Sally Mauk Back in the old days before the growth of all this new media, newsmakers like politicians made themselves available to the mainstream media because they had to to get their message out. And now Gwen and Kathleen, they can pick and choose which media they want to talk to and boycott those they think won't give them a free pass. This to me, is a growing problem for free press.

Kathleen McLaughlin Yeah, it definitely is. Sally, you know before I went to China I was a reporter in Montana and covered the Legislature and I remember then that, you know, every legislator would talk to you because that was part of their job and that was how they communicated to their constituents back home. And I did a story a couple of months ago here in Montana where I was calling state legislators for comment about the ant-mask sentiment in the state, and not a single one of them called me back.

Sally Mauk Wow.

Kathleen McLaughlin It was just striking to me to know that it used to be how they communicated with their constituents and it was some measure of accountability, and they accepted criticism along with it. And now they just don't feel the need to talk to us anymore. It's really, really bizarre. And I assume what happens is they go on Facebook or some kind of social media or talk to right wing talk radio to get their messaging out.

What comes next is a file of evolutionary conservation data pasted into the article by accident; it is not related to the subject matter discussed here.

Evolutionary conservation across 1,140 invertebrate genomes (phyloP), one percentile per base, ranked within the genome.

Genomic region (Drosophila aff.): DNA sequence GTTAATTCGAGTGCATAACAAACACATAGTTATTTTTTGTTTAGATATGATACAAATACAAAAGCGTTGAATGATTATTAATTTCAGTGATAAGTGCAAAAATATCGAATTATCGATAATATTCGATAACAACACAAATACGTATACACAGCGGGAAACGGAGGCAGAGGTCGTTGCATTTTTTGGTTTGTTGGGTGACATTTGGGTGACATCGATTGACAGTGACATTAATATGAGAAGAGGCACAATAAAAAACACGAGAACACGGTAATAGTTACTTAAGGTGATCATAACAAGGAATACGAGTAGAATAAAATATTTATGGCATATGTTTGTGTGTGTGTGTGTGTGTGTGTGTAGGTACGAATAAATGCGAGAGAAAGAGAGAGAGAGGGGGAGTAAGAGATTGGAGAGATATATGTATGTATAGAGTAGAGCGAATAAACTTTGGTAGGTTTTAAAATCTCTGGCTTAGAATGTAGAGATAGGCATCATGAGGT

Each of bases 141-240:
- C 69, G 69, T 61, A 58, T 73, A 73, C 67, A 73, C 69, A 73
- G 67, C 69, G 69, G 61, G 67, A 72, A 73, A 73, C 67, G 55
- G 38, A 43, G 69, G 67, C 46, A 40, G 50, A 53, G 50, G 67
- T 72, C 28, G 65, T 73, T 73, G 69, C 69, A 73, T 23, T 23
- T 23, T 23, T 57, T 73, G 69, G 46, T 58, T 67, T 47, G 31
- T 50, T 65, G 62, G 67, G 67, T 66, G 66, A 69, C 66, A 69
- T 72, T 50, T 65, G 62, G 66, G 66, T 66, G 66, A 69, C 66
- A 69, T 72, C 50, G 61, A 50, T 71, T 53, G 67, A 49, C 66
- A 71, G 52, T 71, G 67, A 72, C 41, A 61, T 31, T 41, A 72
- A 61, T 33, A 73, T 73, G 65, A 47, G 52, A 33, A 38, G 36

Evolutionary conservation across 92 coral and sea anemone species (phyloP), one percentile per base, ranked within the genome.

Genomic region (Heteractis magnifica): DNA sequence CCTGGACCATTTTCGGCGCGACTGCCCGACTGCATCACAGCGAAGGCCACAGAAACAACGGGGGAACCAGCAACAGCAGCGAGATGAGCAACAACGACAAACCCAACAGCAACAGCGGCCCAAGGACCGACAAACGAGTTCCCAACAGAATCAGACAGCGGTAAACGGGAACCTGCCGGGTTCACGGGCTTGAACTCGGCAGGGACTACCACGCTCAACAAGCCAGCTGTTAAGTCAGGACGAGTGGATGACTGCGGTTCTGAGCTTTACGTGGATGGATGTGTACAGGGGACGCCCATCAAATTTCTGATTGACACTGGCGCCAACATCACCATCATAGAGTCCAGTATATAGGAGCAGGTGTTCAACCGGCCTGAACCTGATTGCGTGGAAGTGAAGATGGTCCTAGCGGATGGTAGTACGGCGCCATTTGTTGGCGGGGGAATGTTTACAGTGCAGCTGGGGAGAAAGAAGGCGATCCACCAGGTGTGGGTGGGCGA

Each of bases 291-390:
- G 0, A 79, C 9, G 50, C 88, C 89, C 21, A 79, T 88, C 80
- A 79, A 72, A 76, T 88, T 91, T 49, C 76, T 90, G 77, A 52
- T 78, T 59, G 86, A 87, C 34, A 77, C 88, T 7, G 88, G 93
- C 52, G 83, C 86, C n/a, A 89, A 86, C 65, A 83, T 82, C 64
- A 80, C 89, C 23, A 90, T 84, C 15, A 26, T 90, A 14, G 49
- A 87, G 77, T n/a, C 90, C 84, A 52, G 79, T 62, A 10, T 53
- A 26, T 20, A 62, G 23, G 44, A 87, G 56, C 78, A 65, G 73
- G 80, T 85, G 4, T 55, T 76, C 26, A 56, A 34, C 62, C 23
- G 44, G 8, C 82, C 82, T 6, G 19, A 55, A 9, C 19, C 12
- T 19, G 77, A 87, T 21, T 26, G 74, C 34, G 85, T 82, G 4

Sally Mauk What do we do about that, Gwen? That's a huge problem.

Gwen Florio You know, that's an interesting one, because I think to an extent, politicians have always done this. You know, I remember covering campaigns years ago where for whatever reason, a politician would just decide he wasn't going to talk to me anymore. And to me, that was always the mark of an amateur. You know, the pros would talk to everybody, no matter how critical they felt you had been or that your story hadn't been fair or whatever. They would lob these accusations, but they keep talking to you because it's a way to control the message. And as Kathleen just pointed out, now, they don't need the — I'm putting quote marks in the air — "mainstream media" to get their message out. They've got Facebook, they've got social media, and increasingly they have a faction of the press that will echo their viewpoint and reach their supporters that way. So that's unsettling.

Sally Mauk Well, all we can do is continue to press them, I think, and hope that the public supports that they speak to whatever legitimate media wants to speak with them.

Kathleen and Gwen, I'm so sorry that we're out of time. Thank you both so much.

Retired in 2014 but still a presence at MTPR, Sally Mauk is a University of Kansas graduate and former wilderness ranger who has reported on everything from the Legislature to forest fires.